Nonetheless, I had no idea what to expect of these books. I did do a little reading, and found lots of very interesting articles about Karl Ove Knausgaard, including this entertaining one in the Wall Street Journal. But in all honesty, nothing prepared me for reading them, and I can see why they cause controversy and consternation wherever they are translated (which is pretty much everywhere).
First off, being intelligent and perspicacious readers as I trust you all to be, you will no doubt have spotted the whole Godwin&#…

A Bright Moon For Fools by Jasper Gibson

Ah, what would be a review penned by yours truly without some sort of grovelling apology at the outset? A better review no doubt, but that aside I can't help but continue the tiresome tradition with an apology. Sorry to my regular robotic readers (hi bots!) but I have been very neglectful of the blog of late, having been tied up with my pursuit of a broader spectrum of dilettantism; I've been taking part in a number of MOOCs offered by various HEIs on the FutureLearn platform. Worth checking out if you ask me.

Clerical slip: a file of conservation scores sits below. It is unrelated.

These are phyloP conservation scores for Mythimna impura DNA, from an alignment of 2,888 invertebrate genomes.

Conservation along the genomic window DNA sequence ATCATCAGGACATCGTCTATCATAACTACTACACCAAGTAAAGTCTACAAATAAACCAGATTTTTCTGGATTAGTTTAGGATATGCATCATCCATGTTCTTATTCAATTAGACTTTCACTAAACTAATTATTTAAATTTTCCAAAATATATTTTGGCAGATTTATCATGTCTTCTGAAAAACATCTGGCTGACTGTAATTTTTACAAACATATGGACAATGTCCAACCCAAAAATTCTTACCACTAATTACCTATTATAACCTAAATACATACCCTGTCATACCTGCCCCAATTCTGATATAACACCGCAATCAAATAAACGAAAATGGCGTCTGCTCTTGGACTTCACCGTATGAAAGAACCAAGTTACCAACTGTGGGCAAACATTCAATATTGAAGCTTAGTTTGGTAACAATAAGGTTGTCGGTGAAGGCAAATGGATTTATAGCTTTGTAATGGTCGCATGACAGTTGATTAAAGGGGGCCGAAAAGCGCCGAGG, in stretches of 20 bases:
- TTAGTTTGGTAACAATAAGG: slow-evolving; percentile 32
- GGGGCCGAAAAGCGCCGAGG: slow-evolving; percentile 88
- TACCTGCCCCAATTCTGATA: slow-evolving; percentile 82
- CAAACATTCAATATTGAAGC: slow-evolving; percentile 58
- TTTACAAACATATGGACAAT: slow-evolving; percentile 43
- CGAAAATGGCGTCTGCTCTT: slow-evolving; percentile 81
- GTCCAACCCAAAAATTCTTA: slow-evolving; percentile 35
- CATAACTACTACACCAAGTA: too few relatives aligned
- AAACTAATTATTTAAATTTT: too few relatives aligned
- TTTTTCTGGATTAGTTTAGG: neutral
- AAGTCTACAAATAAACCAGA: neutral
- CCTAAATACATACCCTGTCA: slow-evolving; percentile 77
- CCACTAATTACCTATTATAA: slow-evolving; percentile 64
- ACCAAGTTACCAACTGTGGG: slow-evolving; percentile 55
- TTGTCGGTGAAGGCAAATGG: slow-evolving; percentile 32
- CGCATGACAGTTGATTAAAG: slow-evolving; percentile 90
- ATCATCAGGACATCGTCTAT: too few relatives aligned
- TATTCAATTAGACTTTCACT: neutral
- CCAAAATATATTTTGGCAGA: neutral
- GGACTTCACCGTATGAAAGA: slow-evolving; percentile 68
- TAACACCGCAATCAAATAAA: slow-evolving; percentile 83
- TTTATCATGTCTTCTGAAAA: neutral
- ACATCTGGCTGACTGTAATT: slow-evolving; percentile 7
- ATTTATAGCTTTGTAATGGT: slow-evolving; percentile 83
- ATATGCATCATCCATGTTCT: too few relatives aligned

(Subtle enough plug, you think?)
Anyway, the break afforded by a foray into further education has proved something of a test for Jasper Gibson and his fiction. In truth, it took me a little while to remember what exactly the novel was about, who was in it, and how I felt about the whole thing. Instant alarm bells. Of course, having had a break, I'd had a good crack at filling my head with a whole bunch of other things worth remembering, so maybe it all just got squeeze…

Open Door by Iosi Havilio

*Shame Klaxon*
I am ashamed to admit it but I know next to nothing about Borges. I know the names of his books. I know he crops up almost without fail when conversations include literature from South America. I know his words book-end so many novels that I have that habitual proving-my-bold-assertion-mind-blankness which means my brain knows it to be true and won't humour your scepticism with an example*. And I know it's likely the biggest single lacuna in my entire reading history**.
So you may imagine my lack of surprise, on finishing this novel and reading the afterword by Oscar Guardiola-Rivera, lecturer at Birkbeck College, London, and author of works on the history and politics of Latin America, that Borges pops up, within three lines of text. Three lines! He wastes no time does Oscar. Of course, my shame bristled and I was ready to adopt the usual casual hostility to something of which I was ignorant. But straight away, I understood what he was saying. I have often consid…